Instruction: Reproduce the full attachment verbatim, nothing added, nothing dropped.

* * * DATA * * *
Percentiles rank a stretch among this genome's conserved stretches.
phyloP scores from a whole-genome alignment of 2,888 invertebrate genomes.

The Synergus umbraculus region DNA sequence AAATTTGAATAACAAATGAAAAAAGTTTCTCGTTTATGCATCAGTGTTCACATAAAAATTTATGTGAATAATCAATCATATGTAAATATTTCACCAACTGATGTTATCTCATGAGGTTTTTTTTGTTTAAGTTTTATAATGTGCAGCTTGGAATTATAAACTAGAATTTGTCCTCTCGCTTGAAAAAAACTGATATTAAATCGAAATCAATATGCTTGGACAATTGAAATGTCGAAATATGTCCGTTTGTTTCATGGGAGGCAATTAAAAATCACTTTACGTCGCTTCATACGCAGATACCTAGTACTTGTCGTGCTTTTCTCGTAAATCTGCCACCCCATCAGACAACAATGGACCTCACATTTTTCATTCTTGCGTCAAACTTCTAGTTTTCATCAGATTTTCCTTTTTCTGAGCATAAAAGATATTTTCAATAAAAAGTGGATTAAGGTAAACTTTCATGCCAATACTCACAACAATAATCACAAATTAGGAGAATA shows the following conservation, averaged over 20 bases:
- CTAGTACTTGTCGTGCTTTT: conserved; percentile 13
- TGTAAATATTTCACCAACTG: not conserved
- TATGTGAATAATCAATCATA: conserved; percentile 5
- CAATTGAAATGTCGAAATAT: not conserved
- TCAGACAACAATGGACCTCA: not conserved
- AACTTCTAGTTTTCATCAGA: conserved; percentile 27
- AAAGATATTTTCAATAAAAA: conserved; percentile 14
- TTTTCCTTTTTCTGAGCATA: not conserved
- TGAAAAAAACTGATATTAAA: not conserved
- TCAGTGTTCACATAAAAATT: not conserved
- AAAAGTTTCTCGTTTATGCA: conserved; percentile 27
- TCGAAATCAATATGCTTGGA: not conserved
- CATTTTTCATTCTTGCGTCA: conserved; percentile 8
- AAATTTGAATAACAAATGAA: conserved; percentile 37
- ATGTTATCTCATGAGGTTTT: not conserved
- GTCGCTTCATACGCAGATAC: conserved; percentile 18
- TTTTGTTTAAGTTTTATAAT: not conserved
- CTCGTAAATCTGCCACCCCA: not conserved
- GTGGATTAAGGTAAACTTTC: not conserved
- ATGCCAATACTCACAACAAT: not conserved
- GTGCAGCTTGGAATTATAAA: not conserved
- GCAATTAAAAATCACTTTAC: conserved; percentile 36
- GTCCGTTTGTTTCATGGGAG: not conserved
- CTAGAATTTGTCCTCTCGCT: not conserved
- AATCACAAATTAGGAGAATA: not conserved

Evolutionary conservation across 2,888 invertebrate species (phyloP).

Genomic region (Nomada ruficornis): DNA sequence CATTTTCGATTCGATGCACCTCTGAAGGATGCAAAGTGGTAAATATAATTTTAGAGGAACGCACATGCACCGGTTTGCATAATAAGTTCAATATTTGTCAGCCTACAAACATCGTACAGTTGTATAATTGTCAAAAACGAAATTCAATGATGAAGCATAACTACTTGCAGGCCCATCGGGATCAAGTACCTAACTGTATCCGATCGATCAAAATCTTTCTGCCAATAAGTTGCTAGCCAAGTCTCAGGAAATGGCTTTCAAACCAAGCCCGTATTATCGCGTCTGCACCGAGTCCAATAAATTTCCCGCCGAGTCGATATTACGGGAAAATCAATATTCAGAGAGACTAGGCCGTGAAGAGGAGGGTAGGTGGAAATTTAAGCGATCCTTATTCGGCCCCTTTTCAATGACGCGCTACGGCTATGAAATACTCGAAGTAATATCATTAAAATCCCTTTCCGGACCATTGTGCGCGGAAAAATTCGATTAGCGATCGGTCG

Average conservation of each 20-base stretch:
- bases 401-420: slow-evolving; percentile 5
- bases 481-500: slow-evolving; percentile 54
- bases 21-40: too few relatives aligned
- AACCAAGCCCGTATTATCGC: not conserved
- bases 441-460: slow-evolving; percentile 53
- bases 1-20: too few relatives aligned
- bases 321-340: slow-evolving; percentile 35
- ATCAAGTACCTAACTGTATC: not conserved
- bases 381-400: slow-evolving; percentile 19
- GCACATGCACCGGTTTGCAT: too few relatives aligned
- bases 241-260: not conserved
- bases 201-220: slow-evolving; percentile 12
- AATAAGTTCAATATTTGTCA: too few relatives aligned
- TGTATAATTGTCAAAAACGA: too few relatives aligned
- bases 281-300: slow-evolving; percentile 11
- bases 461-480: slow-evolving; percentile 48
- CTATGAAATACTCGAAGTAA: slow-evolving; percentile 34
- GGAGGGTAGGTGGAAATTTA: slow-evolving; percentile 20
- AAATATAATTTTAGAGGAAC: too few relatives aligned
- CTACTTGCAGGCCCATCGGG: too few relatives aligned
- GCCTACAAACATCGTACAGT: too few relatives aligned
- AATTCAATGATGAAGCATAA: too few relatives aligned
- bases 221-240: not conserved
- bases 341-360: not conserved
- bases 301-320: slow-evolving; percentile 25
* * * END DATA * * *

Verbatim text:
Percentiles rank a stretch among this genome's conserved stretches.
phyloP scores from a whole-genome alignment of 2,888 invertebrate genomes.

The Synergus umbraculus region DNA sequence AAATTTGAATAACAAATGAAAAAAGTTTCTCGTTTATGCATCAGTGTTCACATAAAAATTTATGTGAATAATCAATCATATGTAAATATTTCACCAACTGATGTTATCTCATGAGGTTTTTTTTGTTTAAGTTTTATAATGTGCAGCTTGGAATTATAAACTAGAATTTGTCCTCTCGCTTGAAAAAAACTGATATTAAATCGAAATCAATATGCTTGGACAATTGAAATGTCGAAATATGTCCGTTTGTTTCATGGGAGGCAATTAAAAATCACTTTACGTCGCTTCATACGCAGATACCTAGTACTTGTCGTGCTTTTCTCGTAAATCTGCCACCCCATCAGACAACAATGGACCTCACATTTTTCATTCTTGCGTCAAACTTCTAGTTTTCATCAGATTTTCCTTTTTCTGAGCATAAAAGATATTTTCAATAAAAAGTGGATTAAGGTAAACTTTCATGCCAATACTCACAACAATAATCACAAATTAGGAGAATA shows the following conservation, averaged over 20 bases:
- CTAGTACTTGTCGTGCTTTT: conserved; percentile 13
- TGTAAATATTTCACCAACTG: not conserved
- TATGTGAATAATCAATCATA: conserved; percentile 5
- CAATTGAAATGTCGAAATAT: not conserved
- TCAGACAACAATGGACCTCA: not conserved
- AACTTCTAGTTTTCATCAGA: conserved; percentile 27
- AAAGATATTTTCAATAAAAA: conserved; percentile 14
- TTTTCCTTTTTCTGAGCATA: not conserved
- TGAAAAAAACTGATATTAAA: not conserved
- TCAGTGTTCACATAAAAATT: not conserved
- AAAAGTTTCTCGTTTATGCA: conserved; percentile 27
- TCGAAATCAATATGCTTGGA: not conserved
- CATTTTTCATTCTTGCGTCA: conserved; percentile 8
- AAATTTGAATAACAAATGAA: conserved; percentile 37
- ATGTTATCTCATGAGGTTTT: not conserved
- GTCGCTTCATACGCAGATAC: conserved; percentile 18
- TTTTGTTTAAGTTTTATAAT: not conserved
- CTCGTAAATCTGCCACCCCA: not conserved
- GTGGATTAAGGTAAACTTTC: not conserved
- ATGCCAATACTCACAACAAT: not conserved
- GTGCAGCTTGGAATTATAAA: not conserved
- GCAATTAAAAATCACTTTAC: conserved; percentile 36
- GTCCGTTTGTTTCATGGGAG: not conserved
- CTAGAATTTGTCCTCTCGCT: not conserved
- AATCACAAATTAGGAGAATA: not conserved

Evolutionary conservation across 2,888 invertebrate species (phyloP).

Genomic region (Nomada ruficornis): DNA sequence CATTTTCGATTCGATGCACCTCTGAAGGATGCAAAGTGGTAAATATAATTTTAGAGGAACGCACATGCACCGGTTTGCATAATAAGTTCAATATTTGTCAGCCTACAAACATCGTACAGTTGTATAATTGTCAAAAACGAAATTCAATGATGAAGCATAACTACTTGCAGGCCCATCGGGATCAAGTACCTAACTGTATCCGATCGATCAAAATCTTTCTGCCAATAAGTTGCTAGCCAAGTCTCAGGAAATGGCTTTCAAACCAAGCCCGTATTATCGCGTCTGCACCGAGTCCAATAAATTTCCCGCCGAGTCGATATTACGGGAAAATCAATATTCAGAGAGACTAGGCCGTGAAGAGGAGGGTAGGTGGAAATTTAAGCGATCCTTATTCGGCCCCTTTTCAATGACGCGCTACGGCTATGAAATACTCGAAGTAATATCATTAAAATCCCTTTCCGGACCATTGTGCGCGGAAAAATTCGATTAGCGATCGGTCG

Average conservation of each 20-base stretch:
- bases 401-420: slow-evolving; percentile 5
- bases 481-500: slow-evolving; percentile 54
- bases 21-40: too few relatives aligned
- AACCAAGCCCGTATTATCGC: not conserved
- bases 441-460: slow-evolving; percentile 53
- bases 1-20: too few relatives aligned
- bases 321-340: slow-evolving; percentile 35
- ATCAAGTACCTAACTGTATC: not conserved
- bases 381-400: slow-evolving; percentile 19
- GCACATGCACCGGTTTGCAT: too few relatives aligned
- bases 241-260: not conserved
- bases 201-220: slow-evolving; percentile 12
- AATAAGTTCAATATTTGTCA: too few relatives aligned
- TGTATAATTGTCAAAAACGA: too few relatives aligned
- bases 281-300: slow-evolving; percentile 11
- bases 461-480: slow-evolving; percentile 48
- CTATGAAATACTCGAAGTAA: slow-evolving; percentile 34
- GGAGGGTAGGTGGAAATTTA: slow-evolving; percentile 20
- AAATATAATTTTAGAGGAAC: too few relatives aligned
- CTACTTGCAGGCCCATCGGG: too few relatives aligned
- GCCTACAAACATCGTACAGT: too few relatives aligned
- AATTCAATGATGAAGCATAA: too few relatives aligned
- bases 221-240: not conserved
- bases 341-360: not conserved
- bases 301-320: slow-evolving; percentile 25